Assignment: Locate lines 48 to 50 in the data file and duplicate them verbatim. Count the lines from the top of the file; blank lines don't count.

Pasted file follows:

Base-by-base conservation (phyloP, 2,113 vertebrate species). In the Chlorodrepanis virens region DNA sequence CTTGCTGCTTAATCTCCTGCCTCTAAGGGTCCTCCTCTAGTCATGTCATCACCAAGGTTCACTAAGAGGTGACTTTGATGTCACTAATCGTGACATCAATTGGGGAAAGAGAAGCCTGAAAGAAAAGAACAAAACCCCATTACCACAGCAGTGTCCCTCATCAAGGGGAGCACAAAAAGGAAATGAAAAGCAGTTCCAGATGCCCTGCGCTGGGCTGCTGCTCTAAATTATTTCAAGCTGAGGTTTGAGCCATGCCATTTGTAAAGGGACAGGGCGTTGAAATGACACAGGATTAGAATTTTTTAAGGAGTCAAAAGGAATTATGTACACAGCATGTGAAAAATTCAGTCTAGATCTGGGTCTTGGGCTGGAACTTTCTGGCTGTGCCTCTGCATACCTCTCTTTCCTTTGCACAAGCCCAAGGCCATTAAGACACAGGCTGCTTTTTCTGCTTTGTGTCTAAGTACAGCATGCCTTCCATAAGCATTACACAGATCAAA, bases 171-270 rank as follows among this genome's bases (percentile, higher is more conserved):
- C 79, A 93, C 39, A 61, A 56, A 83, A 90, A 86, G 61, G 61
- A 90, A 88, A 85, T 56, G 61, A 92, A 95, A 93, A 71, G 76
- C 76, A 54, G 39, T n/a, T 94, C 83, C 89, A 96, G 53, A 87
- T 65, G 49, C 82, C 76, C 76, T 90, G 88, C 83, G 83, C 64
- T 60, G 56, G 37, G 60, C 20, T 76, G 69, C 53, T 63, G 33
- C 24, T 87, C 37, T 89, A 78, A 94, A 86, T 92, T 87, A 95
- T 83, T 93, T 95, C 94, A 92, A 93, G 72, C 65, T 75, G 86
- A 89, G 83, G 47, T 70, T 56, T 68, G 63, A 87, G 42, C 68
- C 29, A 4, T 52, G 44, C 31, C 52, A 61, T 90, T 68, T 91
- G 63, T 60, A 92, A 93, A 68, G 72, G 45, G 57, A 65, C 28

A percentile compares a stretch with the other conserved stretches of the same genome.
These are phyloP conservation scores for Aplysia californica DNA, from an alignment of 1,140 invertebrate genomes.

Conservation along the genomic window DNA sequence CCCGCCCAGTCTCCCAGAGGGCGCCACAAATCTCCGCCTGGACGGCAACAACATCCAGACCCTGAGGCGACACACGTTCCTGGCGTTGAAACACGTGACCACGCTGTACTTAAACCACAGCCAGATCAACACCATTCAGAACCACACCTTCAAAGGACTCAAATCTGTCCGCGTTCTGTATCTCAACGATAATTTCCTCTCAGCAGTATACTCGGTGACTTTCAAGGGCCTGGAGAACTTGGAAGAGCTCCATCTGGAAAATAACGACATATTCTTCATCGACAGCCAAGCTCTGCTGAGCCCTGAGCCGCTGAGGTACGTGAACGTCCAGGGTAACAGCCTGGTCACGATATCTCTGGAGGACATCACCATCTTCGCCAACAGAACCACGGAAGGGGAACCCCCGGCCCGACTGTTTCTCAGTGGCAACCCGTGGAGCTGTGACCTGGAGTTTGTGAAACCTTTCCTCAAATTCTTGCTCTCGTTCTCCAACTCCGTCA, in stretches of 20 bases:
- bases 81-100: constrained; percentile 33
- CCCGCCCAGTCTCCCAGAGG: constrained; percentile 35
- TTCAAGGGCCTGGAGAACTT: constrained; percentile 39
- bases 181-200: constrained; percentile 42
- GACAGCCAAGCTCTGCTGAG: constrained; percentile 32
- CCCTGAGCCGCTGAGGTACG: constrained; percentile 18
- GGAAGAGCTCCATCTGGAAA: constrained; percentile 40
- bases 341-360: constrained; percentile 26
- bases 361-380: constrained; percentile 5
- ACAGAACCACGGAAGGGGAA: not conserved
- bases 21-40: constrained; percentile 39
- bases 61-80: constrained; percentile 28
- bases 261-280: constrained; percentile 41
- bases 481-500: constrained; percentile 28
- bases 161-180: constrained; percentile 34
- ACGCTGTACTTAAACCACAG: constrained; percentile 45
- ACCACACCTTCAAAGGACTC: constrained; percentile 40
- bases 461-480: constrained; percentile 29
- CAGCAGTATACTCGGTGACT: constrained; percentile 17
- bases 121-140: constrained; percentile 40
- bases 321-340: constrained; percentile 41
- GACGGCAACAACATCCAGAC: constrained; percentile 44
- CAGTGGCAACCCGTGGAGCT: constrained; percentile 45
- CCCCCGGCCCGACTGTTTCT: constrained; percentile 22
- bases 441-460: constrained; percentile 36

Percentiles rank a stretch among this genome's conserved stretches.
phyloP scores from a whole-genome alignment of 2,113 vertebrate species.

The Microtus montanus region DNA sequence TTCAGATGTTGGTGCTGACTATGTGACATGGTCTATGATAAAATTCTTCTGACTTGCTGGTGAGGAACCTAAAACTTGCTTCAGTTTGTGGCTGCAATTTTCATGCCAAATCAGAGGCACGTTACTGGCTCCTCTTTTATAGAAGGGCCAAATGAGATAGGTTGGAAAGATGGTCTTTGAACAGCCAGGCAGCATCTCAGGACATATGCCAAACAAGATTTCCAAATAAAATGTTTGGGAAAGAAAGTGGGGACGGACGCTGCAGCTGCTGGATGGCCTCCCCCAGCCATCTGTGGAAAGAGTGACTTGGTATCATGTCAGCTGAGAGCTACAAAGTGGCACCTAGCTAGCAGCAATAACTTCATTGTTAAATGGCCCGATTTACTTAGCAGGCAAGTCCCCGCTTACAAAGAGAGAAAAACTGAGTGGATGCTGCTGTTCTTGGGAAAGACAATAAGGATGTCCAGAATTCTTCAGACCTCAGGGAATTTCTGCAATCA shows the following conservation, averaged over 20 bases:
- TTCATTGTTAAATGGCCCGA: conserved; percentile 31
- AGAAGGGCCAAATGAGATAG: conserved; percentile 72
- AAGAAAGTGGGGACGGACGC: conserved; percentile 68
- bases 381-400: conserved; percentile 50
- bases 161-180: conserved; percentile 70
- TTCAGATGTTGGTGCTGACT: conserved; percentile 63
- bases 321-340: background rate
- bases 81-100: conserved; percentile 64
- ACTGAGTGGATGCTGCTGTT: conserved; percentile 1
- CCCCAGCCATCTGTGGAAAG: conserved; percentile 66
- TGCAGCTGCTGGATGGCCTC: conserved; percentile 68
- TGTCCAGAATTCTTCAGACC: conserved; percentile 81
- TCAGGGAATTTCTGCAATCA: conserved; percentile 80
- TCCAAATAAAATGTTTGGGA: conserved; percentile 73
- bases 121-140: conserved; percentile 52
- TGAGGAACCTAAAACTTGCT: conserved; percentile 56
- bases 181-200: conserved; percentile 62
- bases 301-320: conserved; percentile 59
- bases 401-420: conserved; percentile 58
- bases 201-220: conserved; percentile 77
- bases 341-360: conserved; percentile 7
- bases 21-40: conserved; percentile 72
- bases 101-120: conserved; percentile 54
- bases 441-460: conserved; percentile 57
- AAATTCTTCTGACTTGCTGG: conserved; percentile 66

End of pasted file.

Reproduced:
- TTCAGATGTTGGTGCTGACT: conserved; percentile 63
- bases 321-340: background rate
- bases 81-100: conserved; percentile 64